Oracle Alta UI navigation is the method by which users access tasks within and across modules of a service, and locate ubiquitous features of the service, such as their settings.

Navigation has two main elements: the component a user activates to initiate it, and the navigation path.

Navigation Methods

There are two methods by which a UI provides a user with navigation options: UI content, and UI chrome.

UI Content Navigation

Although both navigation types can appear within a service, the Oracle Alta UI patterns advocate UI content navigation.

The following image provides a schematic of a service with both UI content (object) navigation and UI chrome navigation.

A page showing examples of both UI chrome and UI content (object) navigation within an Alta application

UI content navigation is best suited for a mobile-friendly service. The following image shows how UI content navigation works. In the illustration below, for example, the user clicks or taps onto dashboard content, list content, or table row content to navigate.

schematic of the navigation parths followed when users click on links in objects in linear content navigation

UI Chrome Navigation

UI chrome navigation appears predominately within two areas of an Oracle Alta UI suite: the Branding Area and the Navigation Area.

Within the Branding Area, there are three distinct locations for chrome navigation:

The following illustrates the Branding Area and the Navigation Area in an Oracle Alta UI page.

The Primary UI Chrome Navigation Areas on a page are in the Branding Area.

The User Menu provides ubiquitous access to suite features. The following image shows UI chrome navigation accomplished through the User Menu.

A User Menu  provides ubiqutious access to common features, as an example of UI chrome navigation/

The User Menu also provides ubiquitous access to custom features inserted between Settings and Help.

Illustration of User Menu showing optional, custom menu items.

UI Chrome Navigation Components

When necessary, Oracle Alta UI services can use a variety of UI chrome navigation components. Most commonly, they appear in the Navigation Area. The following image is an example of a page displaying links as the UI chrome navigation component.

A page that uses links in the UI chrome as  Navigation.

In the following image, finger tabs are the UI chrome navigation components.

A page using UI CHrome elements - fingertabs, as navigation components.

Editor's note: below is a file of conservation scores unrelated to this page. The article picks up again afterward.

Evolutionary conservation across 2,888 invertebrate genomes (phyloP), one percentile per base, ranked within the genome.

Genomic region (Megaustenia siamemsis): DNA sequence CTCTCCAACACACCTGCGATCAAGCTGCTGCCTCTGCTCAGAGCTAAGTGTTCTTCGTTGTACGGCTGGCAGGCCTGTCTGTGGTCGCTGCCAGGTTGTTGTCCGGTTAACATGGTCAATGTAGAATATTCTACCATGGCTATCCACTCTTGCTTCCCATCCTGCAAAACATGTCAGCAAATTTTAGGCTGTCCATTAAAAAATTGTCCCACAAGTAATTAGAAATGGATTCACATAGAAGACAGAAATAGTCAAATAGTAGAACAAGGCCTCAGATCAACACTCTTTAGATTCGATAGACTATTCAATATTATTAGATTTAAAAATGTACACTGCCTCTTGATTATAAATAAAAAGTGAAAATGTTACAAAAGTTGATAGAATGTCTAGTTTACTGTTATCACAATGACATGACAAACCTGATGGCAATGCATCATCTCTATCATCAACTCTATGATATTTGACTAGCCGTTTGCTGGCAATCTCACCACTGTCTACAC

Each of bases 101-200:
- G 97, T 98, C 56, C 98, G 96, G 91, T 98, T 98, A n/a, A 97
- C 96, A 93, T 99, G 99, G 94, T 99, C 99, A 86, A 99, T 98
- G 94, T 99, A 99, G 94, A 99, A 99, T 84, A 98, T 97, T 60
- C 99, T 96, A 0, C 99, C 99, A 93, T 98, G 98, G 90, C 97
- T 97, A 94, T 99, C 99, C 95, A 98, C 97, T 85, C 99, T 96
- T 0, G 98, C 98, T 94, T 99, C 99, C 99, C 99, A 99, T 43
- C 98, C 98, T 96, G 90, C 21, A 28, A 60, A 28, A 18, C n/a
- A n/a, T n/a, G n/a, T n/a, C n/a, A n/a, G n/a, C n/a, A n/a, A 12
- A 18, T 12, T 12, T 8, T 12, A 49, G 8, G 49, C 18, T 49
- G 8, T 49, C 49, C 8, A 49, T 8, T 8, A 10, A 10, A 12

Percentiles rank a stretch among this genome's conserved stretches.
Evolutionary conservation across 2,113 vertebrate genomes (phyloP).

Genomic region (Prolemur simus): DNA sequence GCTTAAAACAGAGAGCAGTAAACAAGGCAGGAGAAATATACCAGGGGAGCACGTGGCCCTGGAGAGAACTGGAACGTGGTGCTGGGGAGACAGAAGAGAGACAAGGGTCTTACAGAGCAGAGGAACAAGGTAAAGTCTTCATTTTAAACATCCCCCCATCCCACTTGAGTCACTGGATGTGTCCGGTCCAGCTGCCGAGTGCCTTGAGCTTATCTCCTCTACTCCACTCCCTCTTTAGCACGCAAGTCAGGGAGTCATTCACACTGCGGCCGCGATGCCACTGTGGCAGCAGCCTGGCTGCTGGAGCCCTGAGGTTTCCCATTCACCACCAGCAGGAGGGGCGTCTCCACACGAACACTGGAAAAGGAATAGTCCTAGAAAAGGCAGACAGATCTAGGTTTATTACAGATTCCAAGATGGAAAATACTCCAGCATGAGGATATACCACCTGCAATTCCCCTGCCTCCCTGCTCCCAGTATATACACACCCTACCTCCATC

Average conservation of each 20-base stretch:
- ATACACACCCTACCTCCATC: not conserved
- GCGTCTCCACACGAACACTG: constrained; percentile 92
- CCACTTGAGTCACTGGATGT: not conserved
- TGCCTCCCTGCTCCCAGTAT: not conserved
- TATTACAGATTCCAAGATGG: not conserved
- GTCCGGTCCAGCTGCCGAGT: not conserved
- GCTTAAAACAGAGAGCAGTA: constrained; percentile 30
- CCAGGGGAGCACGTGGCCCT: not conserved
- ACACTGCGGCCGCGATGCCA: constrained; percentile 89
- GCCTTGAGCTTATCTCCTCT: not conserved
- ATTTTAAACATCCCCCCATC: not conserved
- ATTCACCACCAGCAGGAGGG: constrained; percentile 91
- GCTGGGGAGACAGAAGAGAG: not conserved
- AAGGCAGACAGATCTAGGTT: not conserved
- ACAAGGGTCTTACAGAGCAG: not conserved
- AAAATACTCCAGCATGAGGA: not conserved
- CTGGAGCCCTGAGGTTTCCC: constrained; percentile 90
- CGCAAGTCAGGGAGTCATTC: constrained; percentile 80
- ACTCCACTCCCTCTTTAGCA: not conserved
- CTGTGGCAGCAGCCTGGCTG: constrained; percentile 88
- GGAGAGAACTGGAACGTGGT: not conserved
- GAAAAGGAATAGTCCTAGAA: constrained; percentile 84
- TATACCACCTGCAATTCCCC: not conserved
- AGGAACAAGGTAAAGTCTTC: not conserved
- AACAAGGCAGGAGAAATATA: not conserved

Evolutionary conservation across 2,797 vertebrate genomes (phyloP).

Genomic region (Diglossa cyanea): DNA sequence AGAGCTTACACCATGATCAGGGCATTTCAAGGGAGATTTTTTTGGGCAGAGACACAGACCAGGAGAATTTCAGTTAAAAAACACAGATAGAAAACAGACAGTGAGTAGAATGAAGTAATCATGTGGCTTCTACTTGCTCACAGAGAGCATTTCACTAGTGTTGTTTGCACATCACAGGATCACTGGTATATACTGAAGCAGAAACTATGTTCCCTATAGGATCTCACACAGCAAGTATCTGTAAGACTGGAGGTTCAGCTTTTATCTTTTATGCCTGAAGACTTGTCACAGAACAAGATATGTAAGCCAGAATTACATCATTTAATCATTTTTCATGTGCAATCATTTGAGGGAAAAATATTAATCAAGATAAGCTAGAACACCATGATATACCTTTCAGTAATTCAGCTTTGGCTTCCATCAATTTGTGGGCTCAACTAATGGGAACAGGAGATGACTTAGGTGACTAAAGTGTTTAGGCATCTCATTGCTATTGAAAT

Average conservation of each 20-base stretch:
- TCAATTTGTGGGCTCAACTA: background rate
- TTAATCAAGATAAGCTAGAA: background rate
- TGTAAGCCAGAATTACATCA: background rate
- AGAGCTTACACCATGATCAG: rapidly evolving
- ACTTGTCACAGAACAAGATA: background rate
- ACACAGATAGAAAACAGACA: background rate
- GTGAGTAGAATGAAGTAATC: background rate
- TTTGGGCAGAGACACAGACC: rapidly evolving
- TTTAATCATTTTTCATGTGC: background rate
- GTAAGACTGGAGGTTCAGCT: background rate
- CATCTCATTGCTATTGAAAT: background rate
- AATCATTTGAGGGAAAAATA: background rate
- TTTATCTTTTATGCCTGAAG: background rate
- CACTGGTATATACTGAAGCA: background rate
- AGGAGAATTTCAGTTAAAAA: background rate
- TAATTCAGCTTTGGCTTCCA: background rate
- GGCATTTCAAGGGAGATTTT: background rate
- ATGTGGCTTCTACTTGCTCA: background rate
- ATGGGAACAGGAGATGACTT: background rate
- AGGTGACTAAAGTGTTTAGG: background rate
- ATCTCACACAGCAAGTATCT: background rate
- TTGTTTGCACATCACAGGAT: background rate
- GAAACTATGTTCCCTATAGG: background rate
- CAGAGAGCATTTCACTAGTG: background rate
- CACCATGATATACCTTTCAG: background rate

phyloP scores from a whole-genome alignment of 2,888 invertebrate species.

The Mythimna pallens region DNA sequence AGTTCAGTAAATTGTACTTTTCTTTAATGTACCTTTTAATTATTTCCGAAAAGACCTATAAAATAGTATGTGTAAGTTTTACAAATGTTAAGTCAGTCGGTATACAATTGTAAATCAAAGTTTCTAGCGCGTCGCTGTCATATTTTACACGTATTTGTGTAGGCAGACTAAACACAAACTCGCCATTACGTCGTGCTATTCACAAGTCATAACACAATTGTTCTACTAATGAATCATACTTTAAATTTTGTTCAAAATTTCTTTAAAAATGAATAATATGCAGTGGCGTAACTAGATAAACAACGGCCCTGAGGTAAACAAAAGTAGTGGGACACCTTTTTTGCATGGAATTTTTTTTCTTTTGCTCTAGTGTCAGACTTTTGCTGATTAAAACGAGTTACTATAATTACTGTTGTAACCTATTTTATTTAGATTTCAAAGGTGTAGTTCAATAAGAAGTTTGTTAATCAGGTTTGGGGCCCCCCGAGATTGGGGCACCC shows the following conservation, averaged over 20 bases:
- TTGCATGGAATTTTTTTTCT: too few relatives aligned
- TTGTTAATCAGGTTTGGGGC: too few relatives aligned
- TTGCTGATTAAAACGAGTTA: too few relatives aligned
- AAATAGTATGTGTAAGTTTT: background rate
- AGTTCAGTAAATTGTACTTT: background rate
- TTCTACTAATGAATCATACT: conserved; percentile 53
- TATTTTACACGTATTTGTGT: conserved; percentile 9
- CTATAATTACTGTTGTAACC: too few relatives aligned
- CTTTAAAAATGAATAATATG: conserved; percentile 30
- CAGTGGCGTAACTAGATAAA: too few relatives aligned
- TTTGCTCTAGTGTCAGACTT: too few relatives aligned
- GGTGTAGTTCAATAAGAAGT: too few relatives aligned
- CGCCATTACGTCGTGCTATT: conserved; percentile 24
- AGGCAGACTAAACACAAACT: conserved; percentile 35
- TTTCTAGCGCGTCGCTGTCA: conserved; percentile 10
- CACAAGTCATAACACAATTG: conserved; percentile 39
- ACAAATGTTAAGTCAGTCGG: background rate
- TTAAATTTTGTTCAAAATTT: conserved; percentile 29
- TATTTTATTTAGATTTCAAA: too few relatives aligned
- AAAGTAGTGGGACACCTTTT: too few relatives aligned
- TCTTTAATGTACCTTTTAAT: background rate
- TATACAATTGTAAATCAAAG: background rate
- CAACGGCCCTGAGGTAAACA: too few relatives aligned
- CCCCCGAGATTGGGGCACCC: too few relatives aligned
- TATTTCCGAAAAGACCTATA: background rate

Horizontal tabs are shown as the UI chrome navigation component in the following image.

Illustration of Navigation as tabs

The following image shows InfoTiles as a UI chrome navigation component.

 Navigation being provided on a page by  info tiles.

Navigation Paths

There are two types of navigation paths: linear and non-linear.

Linear Navigation Paths

There are three main linear navigation paths: call and return, intervening page flow, and hub and spoke.

The following image is an example of a call and return linear navigation path.

Call and Linear -type Return navigation path

This image demonstrates a linear navigation call and return with intervening wizard or page flow.

A linear navigation of Call and Return with intervening wizard navigation or page flow.

Following is an example of a hub and spoke linear navigation path.

schematic of a Hub and Spoke navigation path

Non-Linear Navigation Paths

Non-linear navigation is used within and most frequently between service modules in the Oracle Alta UI.

Network Navigation

The most common non-linear navigation path is a network. When users complete a task on a page, they can navigate to any other available page. A non-linear navigation path is initiated by Application Navigation or tree navigation, for example.

The next image is an example of a non-linear network navigation network.

A network type navigation path.

Application Navigation

Application Navigation is a ubiquitous navigation feature that provides the user with immediate access to any service module.

In the following figure, the heavy arrows illustrate non-linear navigation via Application Navigation.

Illustration of non-linear navigation via the Application Navigation Bar

Hierarchically-Linked Lists: Tree Navigation

Hierarchically-linked lists are the mobile-friendly alternative to common tree navigation. Hierarchically-linked lists are preferred over legacy tree navigation.

In hierarchically-linked lists, a leaf node is any node in the linked lists. The hierarchy traverses upon click or touch of a leaf node in a replace-in-place fashion. The user may scroll the list items using the page scrollbar or a finger swipe.

Essential elements of hierarchically-linked lists:

The following diagram demonstrates navigation using hierarchically-linked lists.

Illustration of a linked list tree behavior

Because of their replace-in-place behavior, hierarchically-linked lists consume less horizontal page "real estate" upon traversal than a legacy UI tree. A deep tree is usually accommodated with a horizontal scrollbar.

In legacy UI design, tree navigation was used frequently, particularly in administrative products. Hierarchically-linked lists are a more appropriate and mobile-friendly navigation model to use.

In the following image, hierarchically-linked lists are used in lieu of a tree for navigation.

A hierarchically-linked listbeing used instead of a Tree for navigationon the page.

Additional Resources